Ego and its Mythic Role

Ego and its Mythic Role
Concept of narcissism and selfishness. Silhouette of a selfish and narcissistic man reconciling his own crown

The work of growing as a professional—and a human—is to attain greater and deeper understanding of who you are as an individual, what strengths and wounds you bring to the game, and where you can apply these attributes to ultimately experience peace/joy/fulfillment/whatever is driving your heart and soul.

In other words: get to know Self…and then use it for good not evil. This is the professional journey.

But Self is a slippery beast—elusive and mercurial—that is too big for intellectual containment. Generally considered to consist of two aspects—Ego and Soul—Self is a LOT to manage and direct in the course of a lifetime, much less in any typical workday.

Philosophers and scientists since Plato have aspired to categorize the egoic self into systems of observable patterns that can be useful in predicting and guiding behavior and development. Twentieth century Swiss psychiatrist, Carl Gustav Jung, founder of analytical psychology, developed a system of twelve archetypes that became the basis of personality assessments and psychological instruments used today.

Jung suggested these archetypes dwell in the collective unconscious of the human species. He offered a return to myth as a framework to access greater self-knowing through archetypes. Myth encompasses science and religion, fable and fiction, small and large truths. A myth is simply a story with a tall order: to involve, explain and inspire our human existence. Myths can be devoid of fact and still be true.

Ego points to our place in the great myth, which is where we find meaning. The more we know self, the more we connect to a larger meaning and role that connects us to all humanity, in a meaningful way. Myths make sense of the struggles and provide direction for our journey through life. You don’t have to make it up—whatever you seek has been discovered and handed down to you. Look inward through ego/self and find a doorway to a timeless story, told in signs, symbols and metaphors, in which you have a role.

Ego and consciousness merge at myth

Myth projects human consciousness outside ourselves, in a universal way, that allows us to see it objectively. In this way, ego has a role in consciousness. More so, ego creates consciousness. Yummy! Consciousness existed but had no relative meaning until “Human consciousness created objective existence and meaning” (quoting Jung). Consciousness was a tree falling in the wood, unheard. It had to be recognized (by human ego) to have objective existence. Once Consciousness could be experienced as subject/object differentiation, consciousness (as object) was experienced in terms of separateness from ego (as subject).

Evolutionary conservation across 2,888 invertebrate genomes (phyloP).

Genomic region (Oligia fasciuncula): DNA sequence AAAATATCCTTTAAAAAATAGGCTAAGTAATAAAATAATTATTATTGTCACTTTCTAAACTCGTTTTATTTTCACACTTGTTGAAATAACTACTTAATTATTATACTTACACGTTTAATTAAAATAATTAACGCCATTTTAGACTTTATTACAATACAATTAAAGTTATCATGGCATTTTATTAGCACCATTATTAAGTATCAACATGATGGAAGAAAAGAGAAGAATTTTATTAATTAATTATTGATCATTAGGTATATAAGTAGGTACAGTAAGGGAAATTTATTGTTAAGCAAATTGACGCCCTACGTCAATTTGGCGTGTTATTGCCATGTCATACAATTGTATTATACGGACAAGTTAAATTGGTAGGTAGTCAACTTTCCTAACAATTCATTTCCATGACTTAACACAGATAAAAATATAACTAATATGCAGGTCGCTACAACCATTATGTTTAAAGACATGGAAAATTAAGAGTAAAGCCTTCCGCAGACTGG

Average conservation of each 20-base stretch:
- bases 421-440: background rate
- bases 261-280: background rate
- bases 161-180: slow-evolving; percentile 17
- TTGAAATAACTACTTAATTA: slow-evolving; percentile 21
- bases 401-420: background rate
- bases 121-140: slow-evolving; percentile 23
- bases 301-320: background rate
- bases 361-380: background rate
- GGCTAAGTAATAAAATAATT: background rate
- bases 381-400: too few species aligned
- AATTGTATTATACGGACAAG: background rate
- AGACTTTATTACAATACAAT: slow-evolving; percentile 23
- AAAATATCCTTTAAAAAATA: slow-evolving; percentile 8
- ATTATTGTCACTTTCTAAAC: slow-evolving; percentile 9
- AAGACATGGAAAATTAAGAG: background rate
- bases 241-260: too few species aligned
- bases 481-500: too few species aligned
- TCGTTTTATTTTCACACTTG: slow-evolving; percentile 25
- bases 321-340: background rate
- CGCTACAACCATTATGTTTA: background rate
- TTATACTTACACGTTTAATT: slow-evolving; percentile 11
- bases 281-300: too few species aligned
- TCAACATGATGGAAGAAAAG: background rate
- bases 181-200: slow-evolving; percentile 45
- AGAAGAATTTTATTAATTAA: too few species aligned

Only by separateness can one see the other. Ego must be separate to see consciousness. Ego is needed as a vessel, or container, to hold the opposites. A healthy ego is important to the realization of consciousness.

What this may mean to you:

  • Myth awakens inside of us like a sleep dragon, lured awake by a draw to modern mythic expressions. Do you feel deeply drawn to books and movies based on myths, legends, fairy tales or folk tales? Follow that lead.
  • Do you resonate with the non-verbal meanings of signs and symbols? Allow them to guide you through playful right-brain exploration.
  • Do personality assessments and models feel limiting and somewhat empty; too intellectual? Explore broader archetypes that encompass more non-conceptual aspects of self.

[Reference: “The Creation of Consciousness – Jung’s Myth for Modern Man,” Edward F. Edinger]

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Whole-being well-being expert, Liz Garrett, supports leaders in deepening embodied self-awareness so they can change their lives, their relationships, their work and, ultimately, the world.

 

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